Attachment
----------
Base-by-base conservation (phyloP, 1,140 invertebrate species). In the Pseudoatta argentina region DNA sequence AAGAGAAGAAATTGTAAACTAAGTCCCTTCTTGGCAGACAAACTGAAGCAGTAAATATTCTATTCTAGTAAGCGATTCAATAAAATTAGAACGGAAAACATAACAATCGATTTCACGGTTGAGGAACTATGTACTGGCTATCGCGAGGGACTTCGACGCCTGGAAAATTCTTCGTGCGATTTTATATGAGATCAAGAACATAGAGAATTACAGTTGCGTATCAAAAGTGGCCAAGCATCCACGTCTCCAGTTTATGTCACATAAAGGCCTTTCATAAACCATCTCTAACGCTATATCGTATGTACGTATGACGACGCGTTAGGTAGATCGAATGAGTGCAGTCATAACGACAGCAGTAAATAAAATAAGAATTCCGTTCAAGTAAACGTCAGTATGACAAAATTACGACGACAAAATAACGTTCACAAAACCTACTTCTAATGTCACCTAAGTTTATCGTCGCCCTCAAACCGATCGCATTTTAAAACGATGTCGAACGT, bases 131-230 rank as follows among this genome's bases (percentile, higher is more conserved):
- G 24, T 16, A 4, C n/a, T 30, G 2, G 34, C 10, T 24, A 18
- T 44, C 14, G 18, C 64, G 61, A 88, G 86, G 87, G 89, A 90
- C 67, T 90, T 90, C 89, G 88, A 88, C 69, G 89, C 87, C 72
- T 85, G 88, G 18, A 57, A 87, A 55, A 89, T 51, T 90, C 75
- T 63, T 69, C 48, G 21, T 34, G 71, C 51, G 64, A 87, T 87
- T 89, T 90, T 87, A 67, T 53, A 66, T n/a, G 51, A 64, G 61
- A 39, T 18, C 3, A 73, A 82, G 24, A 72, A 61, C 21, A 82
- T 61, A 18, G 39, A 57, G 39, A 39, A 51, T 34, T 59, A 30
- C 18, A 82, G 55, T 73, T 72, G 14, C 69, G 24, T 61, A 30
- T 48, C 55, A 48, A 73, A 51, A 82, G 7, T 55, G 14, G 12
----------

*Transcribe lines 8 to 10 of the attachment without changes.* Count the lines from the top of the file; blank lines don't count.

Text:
- A 39, T 18, C 3, A 73, A 82, G 24, A 72, A 61, C 21, A 82
- T 61, A 18, G 39, A 57, G 39, A 39, A 51, T 34, T 59, A 30
- C 18, A 82, G 55, T 73, T 72, G 14, C 69, G 24, T 61, A 30